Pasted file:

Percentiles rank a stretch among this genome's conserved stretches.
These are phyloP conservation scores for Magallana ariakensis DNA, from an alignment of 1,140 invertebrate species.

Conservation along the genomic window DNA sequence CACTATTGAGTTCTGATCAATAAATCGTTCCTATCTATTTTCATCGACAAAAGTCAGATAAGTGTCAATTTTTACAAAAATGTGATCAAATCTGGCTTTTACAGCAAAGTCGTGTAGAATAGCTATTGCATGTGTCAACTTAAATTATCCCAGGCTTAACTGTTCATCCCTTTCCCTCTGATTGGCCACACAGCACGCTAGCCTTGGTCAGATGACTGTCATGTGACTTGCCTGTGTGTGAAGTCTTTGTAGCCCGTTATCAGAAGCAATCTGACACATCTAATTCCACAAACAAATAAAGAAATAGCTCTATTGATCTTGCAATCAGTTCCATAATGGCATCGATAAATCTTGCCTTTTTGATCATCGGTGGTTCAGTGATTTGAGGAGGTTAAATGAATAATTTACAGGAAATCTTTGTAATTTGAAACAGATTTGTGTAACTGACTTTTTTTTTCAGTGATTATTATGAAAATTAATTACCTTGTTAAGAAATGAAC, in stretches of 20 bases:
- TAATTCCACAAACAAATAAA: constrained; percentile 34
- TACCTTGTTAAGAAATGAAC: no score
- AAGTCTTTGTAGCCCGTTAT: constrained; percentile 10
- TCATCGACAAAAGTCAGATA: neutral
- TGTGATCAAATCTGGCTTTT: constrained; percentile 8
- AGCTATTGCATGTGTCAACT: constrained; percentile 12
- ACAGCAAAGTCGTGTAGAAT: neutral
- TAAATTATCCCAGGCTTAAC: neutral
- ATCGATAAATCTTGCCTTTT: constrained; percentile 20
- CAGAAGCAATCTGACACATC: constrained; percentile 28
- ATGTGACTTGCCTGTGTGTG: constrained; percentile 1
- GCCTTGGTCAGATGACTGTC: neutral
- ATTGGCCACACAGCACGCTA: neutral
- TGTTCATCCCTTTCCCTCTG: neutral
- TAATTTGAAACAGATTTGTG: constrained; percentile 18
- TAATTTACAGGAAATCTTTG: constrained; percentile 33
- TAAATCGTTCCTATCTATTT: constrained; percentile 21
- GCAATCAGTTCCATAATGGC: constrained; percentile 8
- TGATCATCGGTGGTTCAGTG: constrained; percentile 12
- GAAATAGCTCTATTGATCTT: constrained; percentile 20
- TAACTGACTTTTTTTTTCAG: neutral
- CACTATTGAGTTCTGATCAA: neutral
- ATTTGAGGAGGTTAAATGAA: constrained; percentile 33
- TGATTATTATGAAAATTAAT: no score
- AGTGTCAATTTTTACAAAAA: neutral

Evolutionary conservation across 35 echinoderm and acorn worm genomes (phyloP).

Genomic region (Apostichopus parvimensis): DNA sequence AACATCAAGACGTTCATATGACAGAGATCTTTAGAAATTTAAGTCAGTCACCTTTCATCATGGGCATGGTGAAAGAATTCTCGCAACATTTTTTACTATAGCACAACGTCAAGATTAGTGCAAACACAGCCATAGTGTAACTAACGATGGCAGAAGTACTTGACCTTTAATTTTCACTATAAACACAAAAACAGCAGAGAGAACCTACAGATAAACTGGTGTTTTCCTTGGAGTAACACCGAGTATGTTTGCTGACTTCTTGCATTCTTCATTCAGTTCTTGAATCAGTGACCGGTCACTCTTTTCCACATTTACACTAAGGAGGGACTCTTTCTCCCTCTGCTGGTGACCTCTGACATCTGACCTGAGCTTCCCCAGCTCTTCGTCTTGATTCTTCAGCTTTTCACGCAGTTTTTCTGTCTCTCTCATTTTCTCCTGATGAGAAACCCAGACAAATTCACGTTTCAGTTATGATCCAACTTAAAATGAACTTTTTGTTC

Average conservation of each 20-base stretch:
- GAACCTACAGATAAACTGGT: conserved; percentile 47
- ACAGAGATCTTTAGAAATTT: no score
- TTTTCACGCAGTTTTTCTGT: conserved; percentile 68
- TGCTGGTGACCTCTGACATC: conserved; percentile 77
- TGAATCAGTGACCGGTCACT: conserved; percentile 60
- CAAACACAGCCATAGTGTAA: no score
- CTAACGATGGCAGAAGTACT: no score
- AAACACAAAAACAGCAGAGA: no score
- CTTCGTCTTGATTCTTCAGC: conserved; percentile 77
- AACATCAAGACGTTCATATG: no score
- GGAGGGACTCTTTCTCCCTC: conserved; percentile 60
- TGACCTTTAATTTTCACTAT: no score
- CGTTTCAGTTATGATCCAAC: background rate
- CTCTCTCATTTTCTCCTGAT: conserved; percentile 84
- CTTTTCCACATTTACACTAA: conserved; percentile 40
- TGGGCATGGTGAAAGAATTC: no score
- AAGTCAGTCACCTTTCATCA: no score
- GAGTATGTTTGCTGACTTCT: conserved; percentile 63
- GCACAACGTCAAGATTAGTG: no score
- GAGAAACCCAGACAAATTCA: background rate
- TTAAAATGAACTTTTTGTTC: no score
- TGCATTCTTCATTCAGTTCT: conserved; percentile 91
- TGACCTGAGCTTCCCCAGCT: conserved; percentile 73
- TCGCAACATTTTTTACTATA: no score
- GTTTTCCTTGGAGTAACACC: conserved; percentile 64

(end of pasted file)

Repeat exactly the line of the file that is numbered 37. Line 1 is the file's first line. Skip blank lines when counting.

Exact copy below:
- CAAACACAGCCATAGTGTAA: no score